Corries medical products claims team are here to help you if you have had problems after using a medical device. Our team have specialist knowledge of hip implants and vaginal mesh products.
Helen Richardson, Corries dual qualified Barrister/Solicitor reports on the law and possible changes needed in the future.
Over recent months the media has been awash with articles about Claimant’s engaged in litigation against manufacturers of medical devices and products. These products are often heralded as a great advances in terms of care when they are released. The reality when they have been used often proves less than satisfactory.
At Corries Solicitors Ltd, our clinical negligence department is currently helping a number of Claimants who have suffered adverse effects following metal on metal hip transplants, and as a consequence of gynaecological mesh implants.
The Consumer Law – Risk v Benefit
The basis for all such claims against the manufacturer falls under the Consumer Protection 1987. This act states – very simply – that any product should simply be fit for purpose and free from defect.
Of course the devil is in the detail. What defines defect in the context of a medical product where there will inevitably be a percentage of risk, is often based upon a risk v benefit assessment.
If the number of patients benefiting from a product outweighs the number who suffer adverse consequences, this will usually be enough to settle the category/ classification of a medical product or device. This then feeds into any limitations or requirements imposed for regulation.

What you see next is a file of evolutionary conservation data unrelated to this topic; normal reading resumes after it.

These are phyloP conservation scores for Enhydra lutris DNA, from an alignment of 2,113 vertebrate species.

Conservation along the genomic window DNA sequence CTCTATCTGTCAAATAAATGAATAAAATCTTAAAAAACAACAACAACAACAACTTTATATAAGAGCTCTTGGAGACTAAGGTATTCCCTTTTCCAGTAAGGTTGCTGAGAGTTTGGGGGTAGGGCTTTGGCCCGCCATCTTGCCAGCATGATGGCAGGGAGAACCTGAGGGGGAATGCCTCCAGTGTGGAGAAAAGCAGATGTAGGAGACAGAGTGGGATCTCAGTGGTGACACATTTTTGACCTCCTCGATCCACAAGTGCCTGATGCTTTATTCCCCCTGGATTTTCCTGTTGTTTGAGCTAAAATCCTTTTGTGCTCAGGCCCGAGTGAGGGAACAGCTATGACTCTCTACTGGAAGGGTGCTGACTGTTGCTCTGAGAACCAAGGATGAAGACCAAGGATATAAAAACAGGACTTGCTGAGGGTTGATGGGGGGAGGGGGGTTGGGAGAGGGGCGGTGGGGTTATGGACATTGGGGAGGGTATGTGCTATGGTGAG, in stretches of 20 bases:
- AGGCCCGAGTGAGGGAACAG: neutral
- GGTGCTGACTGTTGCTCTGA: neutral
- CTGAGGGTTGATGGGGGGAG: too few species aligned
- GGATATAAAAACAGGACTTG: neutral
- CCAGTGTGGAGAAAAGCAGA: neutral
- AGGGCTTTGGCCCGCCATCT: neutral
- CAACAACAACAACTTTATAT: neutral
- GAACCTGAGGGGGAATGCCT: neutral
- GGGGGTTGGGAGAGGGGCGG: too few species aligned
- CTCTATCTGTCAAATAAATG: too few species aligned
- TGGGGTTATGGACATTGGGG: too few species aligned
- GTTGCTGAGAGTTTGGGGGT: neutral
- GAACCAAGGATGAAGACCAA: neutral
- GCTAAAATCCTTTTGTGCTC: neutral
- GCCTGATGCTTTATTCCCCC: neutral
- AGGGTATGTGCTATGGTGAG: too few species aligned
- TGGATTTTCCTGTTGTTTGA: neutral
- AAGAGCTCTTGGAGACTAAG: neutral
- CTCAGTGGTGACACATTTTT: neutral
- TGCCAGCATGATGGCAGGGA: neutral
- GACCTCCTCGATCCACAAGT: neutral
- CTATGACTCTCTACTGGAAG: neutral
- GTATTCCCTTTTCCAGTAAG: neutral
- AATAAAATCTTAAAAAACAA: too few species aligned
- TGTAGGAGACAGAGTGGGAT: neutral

Over a course of time, as more patients use the product this scenario may change. The more evidence is collected, the risk v benefit assessment may begin to shift.
Medical products – our findings
At Corries this is what we see happening in relation to data on hip and mesh products.
Hip patients continue to come forward in increasing numbers complaining of apparent adverse reactions to metal ions.
Mesh patients continue to come forward complaining of mesh erosion and associated tissue and organ damage.
These increasing pattern is cause for concern for those affected. it is also a worry for those who have had the products and may be experiencing minor problems.
Unfortunately for many of these patients time is not helpful. Some patients get adverse symptoms or symptoms may be linked to the medical implant sometimes more than 10 years after the original surgery.
Limitation and Change to the Law
Under current Law this rules out any claim under the Limitation Act 1980 due to something called the long stop rule.
It is inevitable that the Consumer Protection Act 1987 will now be scrutinised in some detail. It is possible changes to both this act and the Limitation Act 1980 may be needed. We shall watch the ongoing litigations with a very close eye. If patients are losing out then a call for a change in the law must be strongly supported by patients and lawyers. if not many thousands of people in the UK each year could have massive changes to their lives with no consequences for the maker of the products. That cannot be right..
Corries Solicitors Ltd continue to represent and advise Claimants. We are at the vanguard of this area of law. We always continue to keep our clients and followers updated about developments.
Call us now for a free chat on 0800 655 6550 if you have been affected by a medical device or implant.